For Microsoft Store, we have quite a few different email templates that we used to send customers emails for things like order receipts and shipping confirmations. When we were creating these HTML email templates, it was eye opening (read: shocking) to learn how support for HTML & CSS element varied great among different webmail and email clients. One tag that worked in Hotmail wouldn’t work in Gmail, then when we found one that worked in both, it wouldn’t be compatible with Outlook or Yahoo webmail. It was frustratingly to say the least, and underscored why projects like the Email Standards are so important.
Some examples of differences:
- <style> in the <head> and <body> sections is supported in Yahoo Mail, Hotmail and AOL, but not in Gmail.
- Gmail is the only webmail provider to lack support for every single CSS selector
- Mobile Me is the only webmail to lack support for the white space CSS property
- In many cases, the Old Yahoo Mail (before the re-design) supported more CSS selectors than the new Yahoo Mail.
We wanted to minimize the development time to implement each email template and surprisingly found it was faster to identify what HTML and CSS elements were supported across clients, than trying to find what wasn’t supported.
It turned out that the majority of CSS for our emails had to be placed inline because you’re unable to reference external stylesheets. To make matters worse, most webmail and email clients don’t support background images or more advanced CSS functionality. To maximize our Outlook compatibility, we had to use conditional comments as needed to single out Outlook like <!–[if gte mso 9]> <![endif]–>.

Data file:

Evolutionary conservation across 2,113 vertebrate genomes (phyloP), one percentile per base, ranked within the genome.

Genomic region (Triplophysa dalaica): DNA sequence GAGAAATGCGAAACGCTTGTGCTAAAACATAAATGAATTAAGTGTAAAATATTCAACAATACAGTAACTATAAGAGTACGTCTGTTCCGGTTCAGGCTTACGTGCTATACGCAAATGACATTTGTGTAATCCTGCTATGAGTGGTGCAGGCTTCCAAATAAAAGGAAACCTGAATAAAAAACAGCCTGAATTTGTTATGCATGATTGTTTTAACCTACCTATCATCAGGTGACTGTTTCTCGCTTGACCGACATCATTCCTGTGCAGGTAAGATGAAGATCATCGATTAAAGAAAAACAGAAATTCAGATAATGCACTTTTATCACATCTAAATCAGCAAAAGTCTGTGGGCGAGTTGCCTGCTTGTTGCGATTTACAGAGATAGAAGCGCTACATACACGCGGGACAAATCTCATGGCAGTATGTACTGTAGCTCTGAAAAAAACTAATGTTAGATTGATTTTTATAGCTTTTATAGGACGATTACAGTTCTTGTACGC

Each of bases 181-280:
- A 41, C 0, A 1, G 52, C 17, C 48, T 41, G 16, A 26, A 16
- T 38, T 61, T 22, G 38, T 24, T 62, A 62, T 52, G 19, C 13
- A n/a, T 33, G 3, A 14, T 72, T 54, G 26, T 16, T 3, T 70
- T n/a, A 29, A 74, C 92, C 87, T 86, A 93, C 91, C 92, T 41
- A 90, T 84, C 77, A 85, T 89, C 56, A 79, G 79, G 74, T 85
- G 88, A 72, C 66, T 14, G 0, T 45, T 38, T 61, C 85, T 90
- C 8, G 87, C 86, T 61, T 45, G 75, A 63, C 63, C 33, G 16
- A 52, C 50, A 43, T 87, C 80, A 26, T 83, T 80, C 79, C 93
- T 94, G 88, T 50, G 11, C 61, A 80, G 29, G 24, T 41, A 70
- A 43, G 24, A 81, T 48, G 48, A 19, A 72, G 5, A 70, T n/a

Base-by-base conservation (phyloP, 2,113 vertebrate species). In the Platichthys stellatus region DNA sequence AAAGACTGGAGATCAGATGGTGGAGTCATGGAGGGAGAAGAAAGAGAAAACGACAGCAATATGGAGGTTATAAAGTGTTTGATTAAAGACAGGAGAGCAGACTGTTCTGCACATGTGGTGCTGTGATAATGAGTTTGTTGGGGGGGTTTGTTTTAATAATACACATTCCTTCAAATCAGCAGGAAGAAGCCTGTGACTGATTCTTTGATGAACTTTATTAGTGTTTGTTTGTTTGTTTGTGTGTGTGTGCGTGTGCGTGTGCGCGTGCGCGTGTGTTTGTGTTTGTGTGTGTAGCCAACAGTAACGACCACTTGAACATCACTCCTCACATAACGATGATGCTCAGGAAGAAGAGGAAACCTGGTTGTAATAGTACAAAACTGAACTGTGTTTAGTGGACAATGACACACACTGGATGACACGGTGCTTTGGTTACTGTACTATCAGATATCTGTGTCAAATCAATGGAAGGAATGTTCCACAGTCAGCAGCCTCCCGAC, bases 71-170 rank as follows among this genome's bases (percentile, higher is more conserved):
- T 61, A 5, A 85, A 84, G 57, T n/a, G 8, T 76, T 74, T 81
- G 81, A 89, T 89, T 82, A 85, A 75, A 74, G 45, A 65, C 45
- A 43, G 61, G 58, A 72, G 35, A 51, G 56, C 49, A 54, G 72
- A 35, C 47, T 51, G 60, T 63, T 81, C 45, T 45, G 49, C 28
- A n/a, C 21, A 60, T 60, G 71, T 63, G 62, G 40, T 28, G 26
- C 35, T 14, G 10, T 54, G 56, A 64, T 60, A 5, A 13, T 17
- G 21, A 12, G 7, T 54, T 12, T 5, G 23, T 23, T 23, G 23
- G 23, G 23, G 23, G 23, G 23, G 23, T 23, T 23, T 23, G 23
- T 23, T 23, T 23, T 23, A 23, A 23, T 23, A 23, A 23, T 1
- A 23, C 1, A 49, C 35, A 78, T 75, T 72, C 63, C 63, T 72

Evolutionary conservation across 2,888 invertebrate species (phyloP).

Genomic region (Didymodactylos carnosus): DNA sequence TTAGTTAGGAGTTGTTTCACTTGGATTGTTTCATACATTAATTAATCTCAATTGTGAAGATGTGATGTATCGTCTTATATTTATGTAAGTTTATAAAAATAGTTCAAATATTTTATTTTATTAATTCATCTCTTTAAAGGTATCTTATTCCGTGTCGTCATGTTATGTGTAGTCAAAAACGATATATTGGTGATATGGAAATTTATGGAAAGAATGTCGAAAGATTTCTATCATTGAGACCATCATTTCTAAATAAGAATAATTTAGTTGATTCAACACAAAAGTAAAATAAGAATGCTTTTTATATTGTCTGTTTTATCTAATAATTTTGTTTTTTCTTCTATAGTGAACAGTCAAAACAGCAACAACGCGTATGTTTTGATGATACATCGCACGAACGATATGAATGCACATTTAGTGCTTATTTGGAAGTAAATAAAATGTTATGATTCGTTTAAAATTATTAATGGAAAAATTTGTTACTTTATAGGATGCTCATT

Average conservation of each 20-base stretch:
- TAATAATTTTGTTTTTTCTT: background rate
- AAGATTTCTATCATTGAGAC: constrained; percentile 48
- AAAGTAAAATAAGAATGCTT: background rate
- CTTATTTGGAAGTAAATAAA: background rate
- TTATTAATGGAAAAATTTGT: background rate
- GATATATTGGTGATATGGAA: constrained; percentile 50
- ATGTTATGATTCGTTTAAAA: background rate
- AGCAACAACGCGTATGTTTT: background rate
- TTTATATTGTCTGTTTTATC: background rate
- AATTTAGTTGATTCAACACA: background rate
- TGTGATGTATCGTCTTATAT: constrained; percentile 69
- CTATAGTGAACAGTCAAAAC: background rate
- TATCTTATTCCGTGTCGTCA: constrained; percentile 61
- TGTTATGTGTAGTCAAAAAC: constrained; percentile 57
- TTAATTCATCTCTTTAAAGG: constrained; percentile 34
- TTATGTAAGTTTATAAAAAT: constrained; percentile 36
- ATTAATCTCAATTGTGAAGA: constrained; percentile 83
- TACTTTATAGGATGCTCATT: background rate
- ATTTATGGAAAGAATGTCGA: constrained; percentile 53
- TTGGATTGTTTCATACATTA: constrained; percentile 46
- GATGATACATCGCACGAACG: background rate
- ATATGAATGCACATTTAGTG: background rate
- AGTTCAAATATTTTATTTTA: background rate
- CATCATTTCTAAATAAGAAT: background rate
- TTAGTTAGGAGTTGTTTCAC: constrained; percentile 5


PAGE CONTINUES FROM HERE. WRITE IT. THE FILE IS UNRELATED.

It took us nearly twice as long as we originally planned to implement our emails, so if you’re embarking on an endeavor like this, plan accordingly. Here are some tips:
- It will take you more time that you think to implement. Buffer your schedule.
- Test, test and test. Expect to find bugs, and iterate countless times over the same email.
- Because not all webmail or email clients support the <body> tag, don’t count on using different background colors. Stick to white.
- If you don’t specify a style, then most webmail clients will use their own style sheets. This means you need to specify the font, font color and font size for all text and hyperlink.
- Always use ALT and TITLE attributes for images, not only because of accessibility reasons, but also because most webmail clients have higher security these days and will blockk images by default. They will show ALT or TITLE values in their place until the user explicitly says to view images.
- Expect to be surprised by cross-browser compatibility. Again, test, test test!
Some resources we found helpful:
- CSS support in in HTML emails of Hotmail, Yahoo! Mail and Gmail
- How to code HTML newsletters
- Guide to CSS support in email clients
- Word 2007 HTML and CSS Rendering Capabilities in Outlook 2007 – Part 1 and Part 2